The brain has also evolved to automate well-learned skills such as driving a car. We’ve all had the experience of driving several miles on ‘automatic pilot.’ To suppose, as Dennett seems to do, that this is the same kind of process as deciding where to drive is treating mud as though it were cheese. Even if we were blindfolded with a peg on our nose, the latter error would become immediately obvious when we put the mud in our mouth. Unfortunately we do not have a similar palate wired in for distinguishing logic from confusion. So, Dennett gets away with his extravagant overgeneralisation. We end up believing, if we are not very careful, that my decision to go and visit my cousin in Manchester was not an act of will but of unseen processes in the brain automatically unfolding.
I’m afraid free will is a lamp post for me. When I decided to write this blog I kicked it and it was definitely there. (The brain’s complex automation adds a further complication to this which, for simplicity’s sake here, I am deferring to a later post: in spite of it I still can kick my lamp post of free will!)
But if there is still some kind of ghost in the machine what kind of ghost and what kind of machine are we talking about?
Identity, Self, Character and Soul
Previous posts on this blog looked at some of the arguments and evidence as to whether or not we will enjoy some kind of afterlife. If this belief has substance, then we have some kind of soul. What are the implications of that for our identity?
`The inherited character’, which he sees as the source of weakness of strength, most closely corresponds in layman’s terms to the idea of `temperament’ or `constitution’. ‘The acquired character,’ which for ‘Abdu’l-Bahá is the source of good and evil, has no simple equivalent being a composite of all that results from our life experiences: the concepts that stand closest to it are the `empirical self’, (which interacts with others, performs social roles and meets the gaze of introspection), and, perhaps, the `personality’ (which, it is claimed by some, can be measured by questionnaires and tests but generally has no moral implications for the psychologist who studies it). The last, `the innate character’, is described as `purely good’ because it is a `divine creation.’ This seems to relate it closely to the human soul: `The personality of the rational soul is from its beginning; it is not due to the instrumentality of the body . . .’ (SAQ, page 240).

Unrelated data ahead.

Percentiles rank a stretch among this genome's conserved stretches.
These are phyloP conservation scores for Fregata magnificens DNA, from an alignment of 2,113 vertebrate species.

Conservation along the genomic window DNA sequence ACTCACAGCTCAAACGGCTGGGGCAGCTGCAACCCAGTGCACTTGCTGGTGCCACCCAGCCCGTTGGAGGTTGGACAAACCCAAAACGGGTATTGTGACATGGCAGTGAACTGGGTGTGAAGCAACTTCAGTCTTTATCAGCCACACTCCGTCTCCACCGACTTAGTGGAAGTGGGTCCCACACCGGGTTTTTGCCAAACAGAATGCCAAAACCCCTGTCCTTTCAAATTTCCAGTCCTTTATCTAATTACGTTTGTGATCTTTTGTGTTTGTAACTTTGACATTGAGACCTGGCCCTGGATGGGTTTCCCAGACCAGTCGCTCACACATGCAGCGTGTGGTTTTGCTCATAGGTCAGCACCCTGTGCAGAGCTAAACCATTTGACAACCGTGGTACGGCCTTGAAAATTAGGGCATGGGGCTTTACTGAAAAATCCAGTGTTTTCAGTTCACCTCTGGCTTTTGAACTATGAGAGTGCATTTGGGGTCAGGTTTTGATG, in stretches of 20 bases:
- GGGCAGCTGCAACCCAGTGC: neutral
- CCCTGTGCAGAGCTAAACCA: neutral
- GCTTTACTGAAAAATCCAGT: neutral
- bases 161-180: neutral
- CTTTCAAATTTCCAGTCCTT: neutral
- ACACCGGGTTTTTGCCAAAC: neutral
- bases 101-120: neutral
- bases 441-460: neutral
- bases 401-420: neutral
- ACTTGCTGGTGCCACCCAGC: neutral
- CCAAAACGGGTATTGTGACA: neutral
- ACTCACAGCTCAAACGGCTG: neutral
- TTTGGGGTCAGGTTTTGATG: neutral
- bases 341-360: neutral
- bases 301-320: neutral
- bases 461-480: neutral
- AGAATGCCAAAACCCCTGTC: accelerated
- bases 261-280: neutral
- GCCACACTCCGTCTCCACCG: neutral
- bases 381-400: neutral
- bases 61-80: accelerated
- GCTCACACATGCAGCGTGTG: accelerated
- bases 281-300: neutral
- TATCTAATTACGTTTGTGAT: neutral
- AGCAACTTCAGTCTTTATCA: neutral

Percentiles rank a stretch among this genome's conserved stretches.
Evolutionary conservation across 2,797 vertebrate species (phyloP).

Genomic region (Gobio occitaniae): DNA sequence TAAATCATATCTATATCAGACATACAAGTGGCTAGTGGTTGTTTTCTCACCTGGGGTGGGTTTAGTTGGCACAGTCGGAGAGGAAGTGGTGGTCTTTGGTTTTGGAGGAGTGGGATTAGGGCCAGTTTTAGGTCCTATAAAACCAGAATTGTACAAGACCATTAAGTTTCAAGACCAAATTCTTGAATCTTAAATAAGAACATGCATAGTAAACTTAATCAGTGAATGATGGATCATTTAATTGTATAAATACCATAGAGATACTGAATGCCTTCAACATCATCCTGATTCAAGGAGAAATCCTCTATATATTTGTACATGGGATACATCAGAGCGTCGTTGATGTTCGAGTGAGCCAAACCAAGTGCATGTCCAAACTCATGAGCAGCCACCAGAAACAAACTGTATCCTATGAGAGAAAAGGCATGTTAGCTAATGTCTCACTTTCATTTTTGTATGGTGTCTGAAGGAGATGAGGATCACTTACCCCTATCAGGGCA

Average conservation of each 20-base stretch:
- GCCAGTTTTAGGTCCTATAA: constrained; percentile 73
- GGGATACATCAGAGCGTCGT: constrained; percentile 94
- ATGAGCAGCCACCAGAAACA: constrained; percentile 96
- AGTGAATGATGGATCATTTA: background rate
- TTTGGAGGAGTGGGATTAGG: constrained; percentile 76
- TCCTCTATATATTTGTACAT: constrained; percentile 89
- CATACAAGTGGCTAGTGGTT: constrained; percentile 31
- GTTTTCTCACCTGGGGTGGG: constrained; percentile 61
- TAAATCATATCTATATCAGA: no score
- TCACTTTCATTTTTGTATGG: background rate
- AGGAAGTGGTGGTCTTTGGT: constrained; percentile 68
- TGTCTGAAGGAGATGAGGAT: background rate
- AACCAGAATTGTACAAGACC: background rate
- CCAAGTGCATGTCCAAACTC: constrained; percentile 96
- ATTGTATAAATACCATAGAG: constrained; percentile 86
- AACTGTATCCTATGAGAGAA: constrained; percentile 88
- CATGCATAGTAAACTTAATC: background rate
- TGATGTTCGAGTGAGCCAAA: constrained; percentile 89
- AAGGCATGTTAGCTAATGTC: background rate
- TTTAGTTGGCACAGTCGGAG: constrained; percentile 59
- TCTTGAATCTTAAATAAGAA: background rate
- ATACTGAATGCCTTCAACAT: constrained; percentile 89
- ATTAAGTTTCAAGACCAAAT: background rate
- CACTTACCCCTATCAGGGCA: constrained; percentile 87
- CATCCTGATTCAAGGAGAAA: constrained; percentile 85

This description suggests that our sense of who we are is likely to be a composite and we may choose at different times to identify with these different aspects. We could be a self and a soul on this model, and not have to choose between the two as the title of this post suggested.
It is easy to see how we come to identify with our body and with the character we slowly develop as we grow and learn from interactions with the world and with other people. It may be harder, if not impossible for some of us, to experience our soul at all let alone identify with it.
How do we do that? What does it feel like?
Those are big questions and will have to wait for the next post.